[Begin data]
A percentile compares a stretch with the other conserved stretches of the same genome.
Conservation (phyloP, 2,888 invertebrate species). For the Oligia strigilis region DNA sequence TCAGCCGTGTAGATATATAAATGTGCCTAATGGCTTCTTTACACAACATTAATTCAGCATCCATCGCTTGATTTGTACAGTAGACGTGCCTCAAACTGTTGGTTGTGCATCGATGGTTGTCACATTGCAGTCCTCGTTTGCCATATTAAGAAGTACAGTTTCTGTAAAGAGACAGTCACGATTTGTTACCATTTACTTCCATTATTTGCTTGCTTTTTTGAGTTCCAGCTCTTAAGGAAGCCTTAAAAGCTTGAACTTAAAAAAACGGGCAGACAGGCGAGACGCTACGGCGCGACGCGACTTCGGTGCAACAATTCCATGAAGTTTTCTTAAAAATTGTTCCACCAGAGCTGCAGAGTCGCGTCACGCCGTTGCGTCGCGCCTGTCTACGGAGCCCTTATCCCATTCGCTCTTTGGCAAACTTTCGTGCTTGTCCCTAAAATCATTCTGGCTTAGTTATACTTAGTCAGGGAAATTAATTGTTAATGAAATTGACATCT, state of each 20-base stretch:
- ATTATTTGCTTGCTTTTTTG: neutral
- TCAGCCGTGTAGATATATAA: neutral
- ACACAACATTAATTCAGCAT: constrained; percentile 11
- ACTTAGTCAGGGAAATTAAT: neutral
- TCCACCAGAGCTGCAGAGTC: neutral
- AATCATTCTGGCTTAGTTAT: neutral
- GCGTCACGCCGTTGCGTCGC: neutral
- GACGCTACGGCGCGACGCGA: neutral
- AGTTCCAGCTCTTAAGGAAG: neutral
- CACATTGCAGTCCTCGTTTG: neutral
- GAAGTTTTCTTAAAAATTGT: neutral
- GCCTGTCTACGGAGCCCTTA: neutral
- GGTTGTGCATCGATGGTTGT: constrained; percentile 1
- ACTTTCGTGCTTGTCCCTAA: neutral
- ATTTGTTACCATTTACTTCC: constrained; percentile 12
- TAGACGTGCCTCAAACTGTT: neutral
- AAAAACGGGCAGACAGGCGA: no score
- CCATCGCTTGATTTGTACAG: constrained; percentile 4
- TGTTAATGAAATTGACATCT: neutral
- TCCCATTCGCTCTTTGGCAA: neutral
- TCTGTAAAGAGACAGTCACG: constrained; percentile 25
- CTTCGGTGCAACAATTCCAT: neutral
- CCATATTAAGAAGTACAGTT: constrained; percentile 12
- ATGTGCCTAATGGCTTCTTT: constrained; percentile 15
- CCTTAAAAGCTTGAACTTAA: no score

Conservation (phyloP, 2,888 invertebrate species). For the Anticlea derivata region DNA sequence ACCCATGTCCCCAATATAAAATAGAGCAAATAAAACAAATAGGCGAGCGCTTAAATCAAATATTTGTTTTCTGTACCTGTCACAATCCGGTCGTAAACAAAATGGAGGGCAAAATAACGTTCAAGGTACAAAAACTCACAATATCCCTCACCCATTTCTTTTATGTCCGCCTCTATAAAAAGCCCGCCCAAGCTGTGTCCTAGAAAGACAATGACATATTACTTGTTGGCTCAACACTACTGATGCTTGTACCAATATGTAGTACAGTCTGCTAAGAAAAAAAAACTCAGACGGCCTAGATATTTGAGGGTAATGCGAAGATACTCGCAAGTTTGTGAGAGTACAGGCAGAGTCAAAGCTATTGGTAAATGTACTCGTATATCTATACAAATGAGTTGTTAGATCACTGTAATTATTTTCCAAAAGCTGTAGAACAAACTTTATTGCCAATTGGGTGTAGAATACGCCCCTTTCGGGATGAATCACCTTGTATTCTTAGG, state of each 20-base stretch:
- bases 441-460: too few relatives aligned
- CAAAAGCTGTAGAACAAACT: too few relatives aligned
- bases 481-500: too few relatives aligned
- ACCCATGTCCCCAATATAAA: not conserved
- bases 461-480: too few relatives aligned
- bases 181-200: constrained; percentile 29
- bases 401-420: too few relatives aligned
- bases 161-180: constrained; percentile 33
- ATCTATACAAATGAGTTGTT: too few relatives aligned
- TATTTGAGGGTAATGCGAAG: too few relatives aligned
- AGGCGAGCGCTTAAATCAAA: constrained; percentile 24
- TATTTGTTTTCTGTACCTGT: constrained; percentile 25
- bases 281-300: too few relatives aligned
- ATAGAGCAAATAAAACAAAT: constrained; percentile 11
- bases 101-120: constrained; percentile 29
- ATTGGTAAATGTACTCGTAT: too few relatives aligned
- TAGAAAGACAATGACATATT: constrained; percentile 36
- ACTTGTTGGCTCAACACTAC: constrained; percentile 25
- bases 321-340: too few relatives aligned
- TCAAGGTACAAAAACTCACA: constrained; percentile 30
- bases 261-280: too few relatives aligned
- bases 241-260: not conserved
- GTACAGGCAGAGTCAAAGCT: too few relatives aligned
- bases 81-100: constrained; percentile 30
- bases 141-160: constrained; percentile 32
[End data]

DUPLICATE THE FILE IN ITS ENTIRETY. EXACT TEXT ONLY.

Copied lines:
A percentile compares a stretch with the other conserved stretches of the same genome.
Conservation (phyloP, 2,888 invertebrate species). For the Oligia strigilis region DNA sequence TCAGCCGTGTAGATATATAAATGTGCCTAATGGCTTCTTTACACAACATTAATTCAGCATCCATCGCTTGATTTGTACAGTAGACGTGCCTCAAACTGTTGGTTGTGCATCGATGGTTGTCACATTGCAGTCCTCGTTTGCCATATTAAGAAGTACAGTTTCTGTAAAGAGACAGTCACGATTTGTTACCATTTACTTCCATTATTTGCTTGCTTTTTTGAGTTCCAGCTCTTAAGGAAGCCTTAAAAGCTTGAACTTAAAAAAACGGGCAGACAGGCGAGACGCTACGGCGCGACGCGACTTCGGTGCAACAATTCCATGAAGTTTTCTTAAAAATTGTTCCACCAGAGCTGCAGAGTCGCGTCACGCCGTTGCGTCGCGCCTGTCTACGGAGCCCTTATCCCATTCGCTCTTTGGCAAACTTTCGTGCTTGTCCCTAAAATCATTCTGGCTTAGTTATACTTAGTCAGGGAAATTAATTGTTAATGAAATTGACATCT, state of each 20-base stretch:
- ATTATTTGCTTGCTTTTTTG: neutral
- TCAGCCGTGTAGATATATAA: neutral
- ACACAACATTAATTCAGCAT: constrained; percentile 11
- ACTTAGTCAGGGAAATTAAT: neutral
- TCCACCAGAGCTGCAGAGTC: neutral
- AATCATTCTGGCTTAGTTAT: neutral
- GCGTCACGCCGTTGCGTCGC: neutral
- GACGCTACGGCGCGACGCGA: neutral
- AGTTCCAGCTCTTAAGGAAG: neutral
- CACATTGCAGTCCTCGTTTG: neutral
- GAAGTTTTCTTAAAAATTGT: neutral
- GCCTGTCTACGGAGCCCTTA: neutral
- GGTTGTGCATCGATGGTTGT: constrained; percentile 1
- ACTTTCGTGCTTGTCCCTAA: neutral
- ATTTGTTACCATTTACTTCC: constrained; percentile 12
- TAGACGTGCCTCAAACTGTT: neutral
- AAAAACGGGCAGACAGGCGA: no score
- CCATCGCTTGATTTGTACAG: constrained; percentile 4
- TGTTAATGAAATTGACATCT: neutral
- TCCCATTCGCTCTTTGGCAA: neutral
- TCTGTAAAGAGACAGTCACG: constrained; percentile 25
- CTTCGGTGCAACAATTCCAT: neutral
- CCATATTAAGAAGTACAGTT: constrained; percentile 12
- ATGTGCCTAATGGCTTCTTT: constrained; percentile 15
- CCTTAAAAGCTTGAACTTAA: no score

Conservation (phyloP, 2,888 invertebrate species). For the Anticlea derivata region DNA sequence ACCCATGTCCCCAATATAAAATAGAGCAAATAAAACAAATAGGCGAGCGCTTAAATCAAATATTTGTTTTCTGTACCTGTCACAATCCGGTCGTAAACAAAATGGAGGGCAAAATAACGTTCAAGGTACAAAAACTCACAATATCCCTCACCCATTTCTTTTATGTCCGCCTCTATAAAAAGCCCGCCCAAGCTGTGTCCTAGAAAGACAATGACATATTACTTGTTGGCTCAACACTACTGATGCTTGTACCAATATGTAGTACAGTCTGCTAAGAAAAAAAAACTCAGACGGCCTAGATATTTGAGGGTAATGCGAAGATACTCGCAAGTTTGTGAGAGTACAGGCAGAGTCAAAGCTATTGGTAAATGTACTCGTATATCTATACAAATGAGTTGTTAGATCACTGTAATTATTTTCCAAAAGCTGTAGAACAAACTTTATTGCCAATTGGGTGTAGAATACGCCCCTTTCGGGATGAATCACCTTGTATTCTTAGG, state of each 20-base stretch:
- bases 441-460: too few relatives aligned
- CAAAAGCTGTAGAACAAACT: too few relatives aligned
- bases 481-500: too few relatives aligned
- ACCCATGTCCCCAATATAAA: not conserved
- bases 461-480: too few relatives aligned
- bases 181-200: constrained; percentile 29
- bases 401-420: too few relatives aligned
- bases 161-180: constrained; percentile 33
- ATCTATACAAATGAGTTGTT: too few relatives aligned
- TATTTGAGGGTAATGCGAAG: too few relatives aligned
- AGGCGAGCGCTTAAATCAAA: constrained; percentile 24
- TATTTGTTTTCTGTACCTGT: constrained; percentile 25
- bases 281-300: too few relatives aligned
- ATAGAGCAAATAAAACAAAT: constrained; percentile 11
- bases 101-120: constrained; percentile 29
- ATTGGTAAATGTACTCGTAT: too few relatives aligned
- TAGAAAGACAATGACATATT: constrained; percentile 36
- ACTTGTTGGCTCAACACTAC: constrained; percentile 25
- bases 321-340: too few relatives aligned
- TCAAGGTACAAAAACTCACA: constrained; percentile 30
- bases 261-280: too few relatives aligned
- bases 241-260: not conserved
- GTACAGGCAGAGTCAAAGCT: too few relatives aligned
- bases 81-100: constrained; percentile 30
- bases 141-160: constrained; percentile 32